El libro es de Jorge. The book is George’s.
Los libros son de las chicas. The books are the girls’.
Cien años de soledad es una de las novelas de García Márquez.  One Hundred Years of Solitude is one of García Márquez’s novels.   



Last revised on December 9, 2020.

2.6 Contractions

There are two contractions that must happen in Spanish. Whenever el appear (unless the latter is part of a proper name, e.g., El Salvador), they contract to form al. When de + el appear, they contract to form del. Note in the last example that the contraction del may also indicate possession.

Estoy al punto de volverme loco. I’m at the point of going crazy.
Estamos a diez minutos del hotel. We are ten minutes from the hotel.
Los periódicos son del vendedor. The newspapers are the vendor’s.


Last revised on December 9, 2020.

2.7 Interrogation

Spanish usually inverts the order of the subject and verb when forming a question. (In addition, as you have seen, a question is both preceded and followed by a question mark.)

In colloquial speech -and, on occasion, in writing- subject and verb are not always inverted, though punctuation will always indicate that the sentence is indeed a question.

¿Están los muchachos en la ciudad? Are the boys and girls in town (in the city)?
¿Cecilia está allí? Is Cecilia there?

¡Ojo! (This literally means “eye,” but used here means “watch out” or “pay close attention” and is used like the Italian Nota bene [N.B. or “note well”].) In many cases, when someone is asking whether someone is “here,” “there,” or “at home,” the words aquí, allí and en casa are understood and not expressed:

¿Está Mamá? Is Mom here (there, at home)?
¿Están los señores Alférez? Are Mr. and Mrs. Alférez home (here, there)?


Vocabulario básico 


la abuela-grandmother
el abuelo-grandfather
la esposa-wife
el esposo-husband, spouse*
los esposos-husband and wife
el hermano-brother
la hermana-sister
los hermanos- brothers and sisters, siblings, brothers
la madre-mother
el marido-husband
el padre-father, priest
los padres-parents (priests [occasionally, “fathers”])
el pariente-relative (false friend)
el periódico-newspaper
el/la primo/a-cousin
la tía-aunt
el tío-uncle
los tíos- aunt and uncle (occasionally, “uncles”)


dieciséis (diez y seis)**-sixteen
diecisiete (diez y siete)**-seventeen
dieciocho (diez y ocho)**-eighteen
diecinueve (diez y nueve)**-nineteen


¿cómo?-how (used alone, “what?”)
¿cuál/es?- which?, what?
¿cuánto?****-how many?, how much?
¿de quién?, ¿de quiénes?-whose?
¿dónde?, ¿adónde?, ¿de dónde?-where?, where to?(to where?), where from?
¿por qué?-why?
¿qué?-what?, which?
¿quién?, ¿quiénes?-who?


cerca (de)-near (to)
lejos (de)-far (from)

Without the de these words are adverbs of place. (La ciudad está lejos. = The city is far away.) With the de, they are prepositions and are followed by an object (Mis parientes están cerca de mí. = My relatives are near me.)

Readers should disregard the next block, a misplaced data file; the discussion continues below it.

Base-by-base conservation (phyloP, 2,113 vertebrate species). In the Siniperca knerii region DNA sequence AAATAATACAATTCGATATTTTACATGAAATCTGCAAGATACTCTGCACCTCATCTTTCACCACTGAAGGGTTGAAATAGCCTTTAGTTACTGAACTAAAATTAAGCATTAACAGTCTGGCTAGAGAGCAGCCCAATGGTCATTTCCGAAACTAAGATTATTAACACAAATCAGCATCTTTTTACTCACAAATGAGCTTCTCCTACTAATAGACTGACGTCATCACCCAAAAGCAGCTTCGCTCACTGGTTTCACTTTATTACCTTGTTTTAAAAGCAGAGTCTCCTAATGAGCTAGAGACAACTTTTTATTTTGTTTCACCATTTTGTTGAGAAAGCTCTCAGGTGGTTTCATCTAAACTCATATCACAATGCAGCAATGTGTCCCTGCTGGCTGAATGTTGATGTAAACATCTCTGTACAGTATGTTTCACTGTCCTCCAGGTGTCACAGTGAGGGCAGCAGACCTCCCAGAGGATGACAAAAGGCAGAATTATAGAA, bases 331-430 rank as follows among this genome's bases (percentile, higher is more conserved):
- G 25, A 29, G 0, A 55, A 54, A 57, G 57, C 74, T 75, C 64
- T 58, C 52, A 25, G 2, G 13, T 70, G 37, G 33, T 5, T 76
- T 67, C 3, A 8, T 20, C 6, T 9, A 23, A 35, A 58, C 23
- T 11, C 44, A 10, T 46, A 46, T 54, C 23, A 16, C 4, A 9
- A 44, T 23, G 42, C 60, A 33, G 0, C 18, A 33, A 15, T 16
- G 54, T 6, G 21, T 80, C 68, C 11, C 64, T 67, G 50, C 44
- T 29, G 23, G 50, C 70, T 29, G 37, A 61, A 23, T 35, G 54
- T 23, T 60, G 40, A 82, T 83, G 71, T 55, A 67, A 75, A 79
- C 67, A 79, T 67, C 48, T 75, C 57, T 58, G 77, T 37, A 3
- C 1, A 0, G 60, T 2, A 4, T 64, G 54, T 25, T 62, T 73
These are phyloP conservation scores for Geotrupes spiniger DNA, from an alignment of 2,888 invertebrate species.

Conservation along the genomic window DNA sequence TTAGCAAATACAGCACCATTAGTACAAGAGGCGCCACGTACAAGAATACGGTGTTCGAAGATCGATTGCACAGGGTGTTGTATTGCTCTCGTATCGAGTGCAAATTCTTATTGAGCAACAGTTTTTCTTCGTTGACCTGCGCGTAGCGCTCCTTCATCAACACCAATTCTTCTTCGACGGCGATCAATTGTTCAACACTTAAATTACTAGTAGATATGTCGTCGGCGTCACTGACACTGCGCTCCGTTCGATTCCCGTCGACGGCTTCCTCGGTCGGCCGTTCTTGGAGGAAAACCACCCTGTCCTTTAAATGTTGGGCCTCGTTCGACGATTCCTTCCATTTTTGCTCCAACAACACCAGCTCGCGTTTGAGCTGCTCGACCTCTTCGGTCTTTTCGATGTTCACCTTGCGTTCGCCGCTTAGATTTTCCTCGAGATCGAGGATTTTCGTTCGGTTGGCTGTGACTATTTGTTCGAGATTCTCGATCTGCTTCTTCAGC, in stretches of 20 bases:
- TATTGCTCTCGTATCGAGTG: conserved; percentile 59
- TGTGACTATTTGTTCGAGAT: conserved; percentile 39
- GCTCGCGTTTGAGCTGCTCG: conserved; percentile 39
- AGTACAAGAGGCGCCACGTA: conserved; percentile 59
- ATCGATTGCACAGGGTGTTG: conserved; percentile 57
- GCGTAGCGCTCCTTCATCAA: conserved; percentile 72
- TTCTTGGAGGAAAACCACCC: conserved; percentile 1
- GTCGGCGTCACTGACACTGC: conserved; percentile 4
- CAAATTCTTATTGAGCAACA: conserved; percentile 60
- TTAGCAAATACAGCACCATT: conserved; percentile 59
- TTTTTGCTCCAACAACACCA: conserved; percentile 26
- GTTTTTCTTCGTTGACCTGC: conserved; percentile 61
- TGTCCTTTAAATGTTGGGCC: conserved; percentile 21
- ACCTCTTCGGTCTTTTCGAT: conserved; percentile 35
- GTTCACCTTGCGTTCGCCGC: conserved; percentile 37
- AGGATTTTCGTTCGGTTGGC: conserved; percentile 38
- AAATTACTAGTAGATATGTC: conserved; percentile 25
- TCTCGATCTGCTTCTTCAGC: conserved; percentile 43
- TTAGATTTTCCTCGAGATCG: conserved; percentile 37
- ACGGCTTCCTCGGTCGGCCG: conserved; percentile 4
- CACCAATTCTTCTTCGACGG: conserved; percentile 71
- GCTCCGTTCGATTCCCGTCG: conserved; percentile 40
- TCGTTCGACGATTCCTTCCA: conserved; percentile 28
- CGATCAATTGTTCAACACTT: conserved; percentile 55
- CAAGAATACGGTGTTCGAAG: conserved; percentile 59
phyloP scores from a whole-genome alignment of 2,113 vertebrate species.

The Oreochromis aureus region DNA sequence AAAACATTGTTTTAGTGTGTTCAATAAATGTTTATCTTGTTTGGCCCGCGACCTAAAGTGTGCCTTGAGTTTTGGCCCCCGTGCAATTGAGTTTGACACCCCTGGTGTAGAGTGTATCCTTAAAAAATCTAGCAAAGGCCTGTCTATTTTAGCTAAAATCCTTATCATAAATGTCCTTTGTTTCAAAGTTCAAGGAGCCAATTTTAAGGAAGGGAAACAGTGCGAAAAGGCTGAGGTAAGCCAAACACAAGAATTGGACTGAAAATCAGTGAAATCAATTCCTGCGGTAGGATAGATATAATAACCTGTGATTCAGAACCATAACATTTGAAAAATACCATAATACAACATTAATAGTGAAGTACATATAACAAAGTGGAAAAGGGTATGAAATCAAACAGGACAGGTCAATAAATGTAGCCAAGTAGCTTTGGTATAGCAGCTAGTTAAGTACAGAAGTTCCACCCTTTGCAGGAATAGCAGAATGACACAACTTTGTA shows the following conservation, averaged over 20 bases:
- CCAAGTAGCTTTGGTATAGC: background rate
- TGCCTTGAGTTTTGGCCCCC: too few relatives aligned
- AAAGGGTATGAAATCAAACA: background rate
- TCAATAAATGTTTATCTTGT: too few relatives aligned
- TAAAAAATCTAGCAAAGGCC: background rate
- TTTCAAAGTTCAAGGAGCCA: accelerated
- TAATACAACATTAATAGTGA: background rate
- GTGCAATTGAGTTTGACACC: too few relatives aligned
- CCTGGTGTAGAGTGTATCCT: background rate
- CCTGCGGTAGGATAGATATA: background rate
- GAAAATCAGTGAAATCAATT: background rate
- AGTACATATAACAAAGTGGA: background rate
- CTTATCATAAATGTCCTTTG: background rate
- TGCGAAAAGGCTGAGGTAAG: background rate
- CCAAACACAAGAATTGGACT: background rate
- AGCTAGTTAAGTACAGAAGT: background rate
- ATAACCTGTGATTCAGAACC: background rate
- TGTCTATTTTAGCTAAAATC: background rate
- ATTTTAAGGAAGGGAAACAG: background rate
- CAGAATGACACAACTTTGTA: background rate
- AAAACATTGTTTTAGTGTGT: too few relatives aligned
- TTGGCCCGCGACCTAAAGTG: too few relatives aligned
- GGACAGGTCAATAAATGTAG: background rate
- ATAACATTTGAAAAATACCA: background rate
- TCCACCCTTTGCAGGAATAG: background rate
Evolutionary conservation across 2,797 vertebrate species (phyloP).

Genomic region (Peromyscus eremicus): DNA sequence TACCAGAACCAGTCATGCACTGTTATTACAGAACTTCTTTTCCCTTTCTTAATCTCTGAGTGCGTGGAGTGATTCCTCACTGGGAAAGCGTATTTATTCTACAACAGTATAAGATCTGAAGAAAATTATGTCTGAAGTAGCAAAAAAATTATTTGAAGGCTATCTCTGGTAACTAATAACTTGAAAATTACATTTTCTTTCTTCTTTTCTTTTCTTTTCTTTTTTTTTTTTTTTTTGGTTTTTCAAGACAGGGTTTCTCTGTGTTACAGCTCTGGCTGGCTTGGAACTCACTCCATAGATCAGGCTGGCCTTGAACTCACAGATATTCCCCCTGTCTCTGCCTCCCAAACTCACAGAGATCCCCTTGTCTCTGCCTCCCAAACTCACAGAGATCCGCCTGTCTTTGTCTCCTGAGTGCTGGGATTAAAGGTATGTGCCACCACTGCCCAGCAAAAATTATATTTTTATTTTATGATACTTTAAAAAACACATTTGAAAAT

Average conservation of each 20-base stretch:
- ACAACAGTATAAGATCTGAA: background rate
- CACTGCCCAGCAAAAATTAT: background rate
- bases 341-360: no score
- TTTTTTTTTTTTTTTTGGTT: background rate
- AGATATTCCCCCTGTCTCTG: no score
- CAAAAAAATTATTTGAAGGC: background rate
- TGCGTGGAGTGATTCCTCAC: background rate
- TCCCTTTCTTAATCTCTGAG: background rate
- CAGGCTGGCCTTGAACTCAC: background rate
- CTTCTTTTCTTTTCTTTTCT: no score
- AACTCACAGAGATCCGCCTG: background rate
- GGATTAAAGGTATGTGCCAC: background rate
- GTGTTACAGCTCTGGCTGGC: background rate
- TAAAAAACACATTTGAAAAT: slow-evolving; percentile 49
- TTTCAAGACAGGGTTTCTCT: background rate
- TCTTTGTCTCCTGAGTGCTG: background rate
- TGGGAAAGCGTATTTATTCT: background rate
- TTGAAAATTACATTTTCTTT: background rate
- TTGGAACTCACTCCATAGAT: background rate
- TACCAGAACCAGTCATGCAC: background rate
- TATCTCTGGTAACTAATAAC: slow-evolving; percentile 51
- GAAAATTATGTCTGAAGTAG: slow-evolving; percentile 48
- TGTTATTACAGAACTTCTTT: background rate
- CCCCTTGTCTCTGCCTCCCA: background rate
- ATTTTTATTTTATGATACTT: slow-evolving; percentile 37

*When the first three letters of a Spanish word are e + s + consonant, it may help to recognize it by imagining the word without the initial e. As Spanish does not permit words to being in s + consonant, an e very frequently appears at the beginning. Among many other such words that that undergo the same phenomenon are : escuela, estado, español, escándalo, espinaca, etc.

**The three-word forms of these numbers are becoming outdated. In the rare case when numbers are spelled out, which form you will see will likely depend on the date of the text.

***All interrogatives in Spanish, when directly asking a question or indirectly implying one (No sé cuándo es = I don’t know when it is), take a written accent mark.

****Cuánto also has feminine, and masculine and feminine plural endings. See section 3.2.


Last revised on June 16, 2021.

2.8 Subject Pronouns

Subject pronouns are the most common and the first of various sets of pronouns you will see.

Note that Spanish has four different ways of expressing “you,” because like all other Romance languages (and some non-Romance languages, e.g., German) it has both familiar (informal) and formal modes of address.

  • Tú and vosotros are the familiar forms and are in general used to address children, close friends, people of one’s own age and animals.
  • Usted and ustedes are mainly used with one’s elders, people not known well, in business, and to show respect. There can, however, be substantial differences to these guidelines, depending on country, region, social, class, mental, or emotional state, and other special situations.
  • Vosotros is used only in Spain and, as those reading Spanish are most likely to see it only in fiction and poetry from there, it is not studied in this textbook, although the verb forms corresponding to it will be listed. In the rest of the Spanish-speaking world, ustedes is used as the plural form of the familiar “you” (as well as of the formal “you”).


yo I
 you (fam. s.)
él, ella he, she, it
usted (Ud., Vd.) you (form. s.)



nosotros/-as we
vosotros/-as you (fam.pl.)
ellos, ellas they (m. and f.)
ustedes (Uds. Vds.) you (form. pl. [fam. pl. in L.A.])

More Information on Subject Pronouns

  • For usted and ustedes, the Ud. and Uds. abbreviations are most commonly used, but you may see the Vd. and Vds. abbreviations in older texts. 
  • The forms nosotras and vosotras are only used for all-female groups.
  • As verb endings (studied in section 3.1 and after) in the first and second persons always differ from each other, subject pronouns are routinely omitted in Spanish and many times are used only for emphasis:
    • Yo soy el inocente y tú eres el culpable.
    • I’m the innocent one and you’re the guilty one.
  • In the third persons, as each verb form can refer to any one of multiple subjects, the tendency is to use subject pronouns more often for clarification. However, in the third persons, once the antecedent is known, the subject pronoun is routinely omitted:
    • María está en clase hoy. Es una estudiante muy popular y diligente. Y es de una familia pobre.
    • María is in class today. She’s very popular and diligent student. And she is from a poor family.
  • Always be sure to find or deduce what is the subject when translating. If it is not apparent, look for the previous noun antecedent, and chances are you have found it. The frequent omission of subject pronouns makes reading and translating in Spanish somewhat more challenging at times.
Last revised on June 16, 2021.